To beef up inspections, the government is planning a system in which buildings three stories or higher would have to be checked by a designated inspection firm or a municipality during construction, in addition to examining designs and completed structures.

However, Kawaguchi said, “The measure will be meaningless if the inspection activities continue to be superficial.”

Municipalities and inspection firms have too many structures to scrutinize, and not all inspectors are capable of checking structural engineering calculations, he said.

Given these circumstances, it is no wonder that developers, builders, municipalities and certified inspection firms did not detect Aneha’s falsified quake-resistance data for nearly a decade, experts say.

“I think a third party needs to check building sites at least five times and conduct careful examinations” to prevent shoddy construction, Kawaguchi said.

The Aneha scandal has led to real changes in the industry, however.

More developers are meeting with prospective condo buyers to explain about their structures and to disclose information on quake-resistance data. Some are even showing buyers the construction sites.

While Hosono thinks it is good that users are able to take a hard look at their planned purchases, Kawaguchi cautioned that ordinary people aren’t qualified to spot defects.

To enhance the quality of architects, the Diet in June revised the Building Standards Law to toughen the maximum penalty for architects and builders involved in the construction of unsafe buildings, raising the present penalty — a 500,000 yen fine with no prison term — to 3 million yen with a maximum prison term of three years.

In addition, the Architect Certification Law was revised this month to require architects to have more extensive training and allow only specialists to design buildings that stand 20 meters or taller.

The government will require that certified inspection firms, or municipalities that fulfill the same role, to recheck statements on quake-resistance data for reinforced concrete buildings 20 meters or higher and wooden buildings 13 meters or higher.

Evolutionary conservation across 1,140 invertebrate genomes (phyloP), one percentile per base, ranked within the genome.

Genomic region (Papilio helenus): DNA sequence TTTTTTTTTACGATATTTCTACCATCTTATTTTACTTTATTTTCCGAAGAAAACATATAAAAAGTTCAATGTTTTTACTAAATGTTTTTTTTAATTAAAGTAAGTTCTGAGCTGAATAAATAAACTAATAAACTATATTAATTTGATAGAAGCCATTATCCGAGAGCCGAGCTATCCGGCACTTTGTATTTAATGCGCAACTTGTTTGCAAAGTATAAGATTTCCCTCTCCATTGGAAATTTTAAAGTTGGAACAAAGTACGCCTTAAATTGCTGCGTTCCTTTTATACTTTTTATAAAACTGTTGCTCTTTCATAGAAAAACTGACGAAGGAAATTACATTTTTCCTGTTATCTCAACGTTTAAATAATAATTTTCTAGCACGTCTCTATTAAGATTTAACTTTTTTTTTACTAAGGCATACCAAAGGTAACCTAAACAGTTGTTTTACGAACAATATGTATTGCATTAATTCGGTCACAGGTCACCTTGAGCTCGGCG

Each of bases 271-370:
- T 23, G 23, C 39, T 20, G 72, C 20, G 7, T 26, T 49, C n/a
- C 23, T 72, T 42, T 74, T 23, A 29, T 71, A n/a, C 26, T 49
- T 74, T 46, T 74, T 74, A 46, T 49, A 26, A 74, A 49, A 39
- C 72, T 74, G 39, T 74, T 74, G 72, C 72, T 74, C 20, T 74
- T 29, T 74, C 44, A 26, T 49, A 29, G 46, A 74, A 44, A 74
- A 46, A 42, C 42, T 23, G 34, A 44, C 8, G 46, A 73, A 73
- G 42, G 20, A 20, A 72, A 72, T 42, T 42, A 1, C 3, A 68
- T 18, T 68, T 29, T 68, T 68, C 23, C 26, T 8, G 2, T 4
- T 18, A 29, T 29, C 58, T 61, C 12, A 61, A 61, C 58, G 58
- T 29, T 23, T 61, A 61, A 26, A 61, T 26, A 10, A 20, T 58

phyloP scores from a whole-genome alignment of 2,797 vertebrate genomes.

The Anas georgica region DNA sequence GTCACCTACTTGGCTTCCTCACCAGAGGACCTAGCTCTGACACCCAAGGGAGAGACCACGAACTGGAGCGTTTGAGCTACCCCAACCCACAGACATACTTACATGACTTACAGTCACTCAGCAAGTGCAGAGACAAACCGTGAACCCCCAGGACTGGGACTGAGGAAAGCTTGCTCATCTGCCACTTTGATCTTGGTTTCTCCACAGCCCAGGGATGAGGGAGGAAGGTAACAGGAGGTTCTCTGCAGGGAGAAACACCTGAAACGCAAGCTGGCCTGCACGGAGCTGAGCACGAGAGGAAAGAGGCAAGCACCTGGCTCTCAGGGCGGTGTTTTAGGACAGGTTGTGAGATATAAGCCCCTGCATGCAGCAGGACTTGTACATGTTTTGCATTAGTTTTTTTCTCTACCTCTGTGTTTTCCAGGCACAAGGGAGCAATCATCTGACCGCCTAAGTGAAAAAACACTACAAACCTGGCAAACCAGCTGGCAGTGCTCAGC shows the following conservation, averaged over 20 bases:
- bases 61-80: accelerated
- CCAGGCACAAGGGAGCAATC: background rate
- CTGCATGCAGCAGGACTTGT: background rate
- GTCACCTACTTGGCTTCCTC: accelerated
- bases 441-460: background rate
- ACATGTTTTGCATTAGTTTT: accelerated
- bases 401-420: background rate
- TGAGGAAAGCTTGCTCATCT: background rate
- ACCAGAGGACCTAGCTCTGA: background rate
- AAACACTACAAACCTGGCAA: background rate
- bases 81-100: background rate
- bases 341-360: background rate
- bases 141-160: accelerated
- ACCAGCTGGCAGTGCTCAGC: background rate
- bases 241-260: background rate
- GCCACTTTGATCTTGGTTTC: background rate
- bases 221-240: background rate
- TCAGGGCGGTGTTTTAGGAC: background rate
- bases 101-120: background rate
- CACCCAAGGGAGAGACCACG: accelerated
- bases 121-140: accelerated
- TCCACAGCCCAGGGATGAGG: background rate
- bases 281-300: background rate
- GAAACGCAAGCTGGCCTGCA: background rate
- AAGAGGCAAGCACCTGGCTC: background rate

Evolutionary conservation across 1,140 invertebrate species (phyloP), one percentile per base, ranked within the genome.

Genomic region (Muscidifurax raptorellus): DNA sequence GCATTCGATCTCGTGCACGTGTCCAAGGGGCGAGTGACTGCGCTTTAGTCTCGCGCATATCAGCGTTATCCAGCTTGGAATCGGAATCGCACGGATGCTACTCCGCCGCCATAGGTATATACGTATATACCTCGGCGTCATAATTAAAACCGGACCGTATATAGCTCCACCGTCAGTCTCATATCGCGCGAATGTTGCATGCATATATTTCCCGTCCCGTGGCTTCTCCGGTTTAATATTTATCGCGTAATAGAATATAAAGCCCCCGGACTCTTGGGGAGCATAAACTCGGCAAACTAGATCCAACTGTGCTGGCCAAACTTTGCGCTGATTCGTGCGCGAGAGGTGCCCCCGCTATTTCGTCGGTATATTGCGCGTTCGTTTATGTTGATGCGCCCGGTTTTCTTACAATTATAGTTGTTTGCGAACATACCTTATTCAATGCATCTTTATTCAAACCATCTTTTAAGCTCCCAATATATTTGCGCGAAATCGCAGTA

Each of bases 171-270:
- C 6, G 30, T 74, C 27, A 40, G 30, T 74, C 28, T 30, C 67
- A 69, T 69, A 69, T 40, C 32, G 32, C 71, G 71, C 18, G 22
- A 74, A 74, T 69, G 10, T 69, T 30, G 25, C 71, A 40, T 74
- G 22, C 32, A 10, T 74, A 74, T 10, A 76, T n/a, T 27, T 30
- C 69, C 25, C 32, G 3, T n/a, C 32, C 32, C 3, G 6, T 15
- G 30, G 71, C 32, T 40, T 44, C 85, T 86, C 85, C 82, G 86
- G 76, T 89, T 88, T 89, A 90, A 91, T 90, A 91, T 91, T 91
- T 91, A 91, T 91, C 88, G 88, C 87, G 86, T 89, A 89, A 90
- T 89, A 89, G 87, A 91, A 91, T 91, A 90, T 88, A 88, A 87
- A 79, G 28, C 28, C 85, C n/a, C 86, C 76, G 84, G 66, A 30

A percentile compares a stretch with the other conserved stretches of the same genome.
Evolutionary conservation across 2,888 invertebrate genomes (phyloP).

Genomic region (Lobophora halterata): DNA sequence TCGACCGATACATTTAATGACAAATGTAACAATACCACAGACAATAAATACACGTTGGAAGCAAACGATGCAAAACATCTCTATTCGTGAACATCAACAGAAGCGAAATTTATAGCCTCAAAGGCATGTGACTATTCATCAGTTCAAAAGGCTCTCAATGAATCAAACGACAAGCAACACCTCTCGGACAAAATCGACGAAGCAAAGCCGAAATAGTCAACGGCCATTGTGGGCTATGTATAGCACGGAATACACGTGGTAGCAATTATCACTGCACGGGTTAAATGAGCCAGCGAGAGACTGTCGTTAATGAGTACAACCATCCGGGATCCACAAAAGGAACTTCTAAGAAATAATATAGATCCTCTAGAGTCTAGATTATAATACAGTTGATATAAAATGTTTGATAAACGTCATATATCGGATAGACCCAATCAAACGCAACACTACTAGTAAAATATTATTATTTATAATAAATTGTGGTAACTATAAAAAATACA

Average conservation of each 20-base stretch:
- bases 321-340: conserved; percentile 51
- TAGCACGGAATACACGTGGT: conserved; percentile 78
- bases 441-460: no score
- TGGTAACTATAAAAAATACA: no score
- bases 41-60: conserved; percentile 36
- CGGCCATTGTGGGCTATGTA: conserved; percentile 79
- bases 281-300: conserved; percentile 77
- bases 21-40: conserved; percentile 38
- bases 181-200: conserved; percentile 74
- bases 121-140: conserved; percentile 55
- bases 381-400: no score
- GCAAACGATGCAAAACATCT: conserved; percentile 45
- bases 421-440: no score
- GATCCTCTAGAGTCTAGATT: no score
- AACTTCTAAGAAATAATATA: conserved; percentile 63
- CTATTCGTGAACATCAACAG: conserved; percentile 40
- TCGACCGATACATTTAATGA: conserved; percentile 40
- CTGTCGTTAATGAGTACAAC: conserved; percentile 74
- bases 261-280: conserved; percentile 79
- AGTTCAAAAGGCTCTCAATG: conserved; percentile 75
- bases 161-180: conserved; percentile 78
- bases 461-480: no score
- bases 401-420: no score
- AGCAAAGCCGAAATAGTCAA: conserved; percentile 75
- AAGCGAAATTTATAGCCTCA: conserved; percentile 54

The government plans to require developers to buy insurance to protect consumers who buy defective dwellings.

Condo buyers burned by Aneha’s shoddy designs have had a tough time footing the bill to rebuild their dwellings, and hotels have been forced to shut down so that reinforcement work can be carried out.

In many cases, the parties stung by the building fraud have little chance of seeking redress because firms involved in the fiasco, including developer Huser Ltd. and Kimura Construction Co., have failed.

Owners of condos in Grand Stage Kawasaki Taishi in Kawasaki, which was built with Aneha data, have finally begun procedures to dismantle the building next year and build a new complex by December 2008, said Mitsuhide Taira, one of the residents.

“The owners have to shoulder new loans (for the reconstruction). My new loan will be 30 million yen,” he said. “The government has changed laws, but the revision has nothing to do with us. I feel anger, because the government has not provided measures to resolve the fundamental problems” stemming from the Aneha scandal.

Journalist Hosono said it will take time to establish such a new insurance system because major developers that have enough funds are not willing to support it.

“What consumers should do is to check whether companies involved in condos are trustworthy . . . and at the least fasten down their furniture” as a precaution against a major quake.